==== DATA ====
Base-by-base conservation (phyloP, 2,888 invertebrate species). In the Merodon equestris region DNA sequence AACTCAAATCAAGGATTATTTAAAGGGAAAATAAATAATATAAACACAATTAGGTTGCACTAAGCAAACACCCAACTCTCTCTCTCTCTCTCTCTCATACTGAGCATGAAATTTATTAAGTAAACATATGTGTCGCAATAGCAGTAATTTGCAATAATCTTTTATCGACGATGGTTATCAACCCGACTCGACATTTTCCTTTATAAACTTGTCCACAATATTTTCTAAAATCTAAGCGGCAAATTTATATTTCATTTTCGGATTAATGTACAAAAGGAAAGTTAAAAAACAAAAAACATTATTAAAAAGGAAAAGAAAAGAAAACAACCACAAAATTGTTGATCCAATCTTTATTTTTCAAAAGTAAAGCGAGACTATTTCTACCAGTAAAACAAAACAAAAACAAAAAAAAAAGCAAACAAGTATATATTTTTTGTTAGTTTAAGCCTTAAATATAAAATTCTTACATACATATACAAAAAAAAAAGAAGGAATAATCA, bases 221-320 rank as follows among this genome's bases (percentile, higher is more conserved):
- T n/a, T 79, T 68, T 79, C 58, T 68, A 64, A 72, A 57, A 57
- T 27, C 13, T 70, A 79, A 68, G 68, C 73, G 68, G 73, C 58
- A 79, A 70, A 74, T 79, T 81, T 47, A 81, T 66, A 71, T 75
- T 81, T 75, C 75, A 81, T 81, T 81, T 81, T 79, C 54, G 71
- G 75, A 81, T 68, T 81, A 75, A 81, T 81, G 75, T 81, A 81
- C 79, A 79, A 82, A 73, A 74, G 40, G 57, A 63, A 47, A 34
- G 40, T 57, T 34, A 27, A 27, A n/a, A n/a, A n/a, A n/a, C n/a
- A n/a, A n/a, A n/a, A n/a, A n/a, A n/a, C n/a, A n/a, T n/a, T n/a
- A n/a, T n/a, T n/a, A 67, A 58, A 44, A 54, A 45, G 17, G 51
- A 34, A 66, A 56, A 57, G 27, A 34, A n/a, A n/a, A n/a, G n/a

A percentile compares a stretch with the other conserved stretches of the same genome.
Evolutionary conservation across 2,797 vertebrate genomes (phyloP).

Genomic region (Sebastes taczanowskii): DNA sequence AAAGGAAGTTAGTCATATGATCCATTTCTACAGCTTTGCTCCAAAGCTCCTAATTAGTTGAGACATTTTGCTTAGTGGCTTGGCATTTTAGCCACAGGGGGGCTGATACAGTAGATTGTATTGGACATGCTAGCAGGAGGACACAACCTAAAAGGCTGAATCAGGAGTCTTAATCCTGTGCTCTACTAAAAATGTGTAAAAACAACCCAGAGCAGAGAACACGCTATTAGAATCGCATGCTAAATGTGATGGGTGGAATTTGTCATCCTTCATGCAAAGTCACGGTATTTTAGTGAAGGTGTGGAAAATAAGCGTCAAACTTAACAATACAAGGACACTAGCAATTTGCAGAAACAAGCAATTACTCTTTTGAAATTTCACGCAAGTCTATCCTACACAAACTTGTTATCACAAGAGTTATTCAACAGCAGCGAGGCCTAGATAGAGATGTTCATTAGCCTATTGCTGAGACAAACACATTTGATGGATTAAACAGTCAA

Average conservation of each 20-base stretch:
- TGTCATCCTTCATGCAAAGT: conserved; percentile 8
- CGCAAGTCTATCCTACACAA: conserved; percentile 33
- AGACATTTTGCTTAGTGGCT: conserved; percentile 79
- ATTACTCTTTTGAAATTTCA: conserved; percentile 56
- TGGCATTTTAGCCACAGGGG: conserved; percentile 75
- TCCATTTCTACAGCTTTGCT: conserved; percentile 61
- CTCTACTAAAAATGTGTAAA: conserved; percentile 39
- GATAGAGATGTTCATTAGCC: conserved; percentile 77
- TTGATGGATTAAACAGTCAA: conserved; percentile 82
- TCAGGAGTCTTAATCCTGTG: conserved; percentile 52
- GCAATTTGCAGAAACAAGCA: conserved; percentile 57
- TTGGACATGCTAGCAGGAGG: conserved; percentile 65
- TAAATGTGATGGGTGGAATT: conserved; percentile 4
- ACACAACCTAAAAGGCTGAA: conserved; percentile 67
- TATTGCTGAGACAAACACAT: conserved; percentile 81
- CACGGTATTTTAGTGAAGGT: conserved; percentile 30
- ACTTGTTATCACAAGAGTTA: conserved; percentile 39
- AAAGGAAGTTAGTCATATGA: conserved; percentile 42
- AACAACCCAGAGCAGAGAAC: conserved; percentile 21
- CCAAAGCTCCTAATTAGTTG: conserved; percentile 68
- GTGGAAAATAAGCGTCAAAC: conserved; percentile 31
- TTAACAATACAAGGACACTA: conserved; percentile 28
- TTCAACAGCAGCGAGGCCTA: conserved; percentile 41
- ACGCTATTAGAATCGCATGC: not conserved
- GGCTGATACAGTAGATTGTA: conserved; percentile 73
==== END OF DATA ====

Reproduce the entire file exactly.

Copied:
Base-by-base conservation (phyloP, 2,888 invertebrate species). In the Merodon equestris region DNA sequence AACTCAAATCAAGGATTATTTAAAGGGAAAATAAATAATATAAACACAATTAGGTTGCACTAAGCAAACACCCAACTCTCTCTCTCTCTCTCTCTCATACTGAGCATGAAATTTATTAAGTAAACATATGTGTCGCAATAGCAGTAATTTGCAATAATCTTTTATCGACGATGGTTATCAACCCGACTCGACATTTTCCTTTATAAACTTGTCCACAATATTTTCTAAAATCTAAGCGGCAAATTTATATTTCATTTTCGGATTAATGTACAAAAGGAAAGTTAAAAAACAAAAAACATTATTAAAAAGGAAAAGAAAAGAAAACAACCACAAAATTGTTGATCCAATCTTTATTTTTCAAAAGTAAAGCGAGACTATTTCTACCAGTAAAACAAAACAAAAACAAAAAAAAAAGCAAACAAGTATATATTTTTTGTTAGTTTAAGCCTTAAATATAAAATTCTTACATACATATACAAAAAAAAAAGAAGGAATAATCA, bases 221-320 rank as follows among this genome's bases (percentile, higher is more conserved):
- T n/a, T 79, T 68, T 79, C 58, T 68, A 64, A 72, A 57, A 57
- T 27, C 13, T 70, A 79, A 68, G 68, C 73, G 68, G 73, C 58
- A 79, A 70, A 74, T 79, T 81, T 47, A 81, T 66, A 71, T 75
- T 81, T 75, C 75, A 81, T 81, T 81, T 81, T 79, C 54, G 71
- G 75, A 81, T 68, T 81, A 75, A 81, T 81, G 75, T 81, A 81
- C 79, A 79, A 82, A 73, A 74, G 40, G 57, A 63, A 47, A 34
- G 40, T 57, T 34, A 27, A 27, A n/a, A n/a, A n/a, A n/a, C n/a
- A n/a, A n/a, A n/a, A n/a, A n/a, A n/a, C n/a, A n/a, T n/a, T n/a
- A n/a, T n/a, T n/a, A 67, A 58, A 44, A 54, A 45, G 17, G 51
- A 34, A 66, A 56, A 57, G 27, A 34, A n/a, A n/a, A n/a, G n/a

A percentile compares a stretch with the other conserved stretches of the same genome.
Evolutionary conservation across 2,797 vertebrate genomes (phyloP).

Genomic region (Sebastes taczanowskii): DNA sequence AAAGGAAGTTAGTCATATGATCCATTTCTACAGCTTTGCTCCAAAGCTCCTAATTAGTTGAGACATTTTGCTTAGTGGCTTGGCATTTTAGCCACAGGGGGGCTGATACAGTAGATTGTATTGGACATGCTAGCAGGAGGACACAACCTAAAAGGCTGAATCAGGAGTCTTAATCCTGTGCTCTACTAAAAATGTGTAAAAACAACCCAGAGCAGAGAACACGCTATTAGAATCGCATGCTAAATGTGATGGGTGGAATTTGTCATCCTTCATGCAAAGTCACGGTATTTTAGTGAAGGTGTGGAAAATAAGCGTCAAACTTAACAATACAAGGACACTAGCAATTTGCAGAAACAAGCAATTACTCTTTTGAAATTTCACGCAAGTCTATCCTACACAAACTTGTTATCACAAGAGTTATTCAACAGCAGCGAGGCCTAGATAGAGATGTTCATTAGCCTATTGCTGAGACAAACACATTTGATGGATTAAACAGTCAA

Average conservation of each 20-base stretch:
- TGTCATCCTTCATGCAAAGT: conserved; percentile 8
- CGCAAGTCTATCCTACACAA: conserved; percentile 33
- AGACATTTTGCTTAGTGGCT: conserved; percentile 79
- ATTACTCTTTTGAAATTTCA: conserved; percentile 56
- TGGCATTTTAGCCACAGGGG: conserved; percentile 75
- TCCATTTCTACAGCTTTGCT: conserved; percentile 61
- CTCTACTAAAAATGTGTAAA: conserved; percentile 39
- GATAGAGATGTTCATTAGCC: conserved; percentile 77
- TTGATGGATTAAACAGTCAA: conserved; percentile 82
- TCAGGAGTCTTAATCCTGTG: conserved; percentile 52
- GCAATTTGCAGAAACAAGCA: conserved; percentile 57
- TTGGACATGCTAGCAGGAGG: conserved; percentile 65
- TAAATGTGATGGGTGGAATT: conserved; percentile 4
- ACACAACCTAAAAGGCTGAA: conserved; percentile 67
- TATTGCTGAGACAAACACAT: conserved; percentile 81
- CACGGTATTTTAGTGAAGGT: conserved; percentile 30
- ACTTGTTATCACAAGAGTTA: conserved; percentile 39
- AAAGGAAGTTAGTCATATGA: conserved; percentile 42
- AACAACCCAGAGCAGAGAAC: conserved; percentile 21
- CCAAAGCTCCTAATTAGTTG: conserved; percentile 68
- GTGGAAAATAAGCGTCAAAC: conserved; percentile 31
- TTAACAATACAAGGACACTA: conserved; percentile 28
- TTCAACAGCAGCGAGGCCTA: conserved; percentile 41
- ACGCTATTAGAATCGCATGC: not conserved
- GGCTGATACAGTAGATTGTA: conserved; percentile 73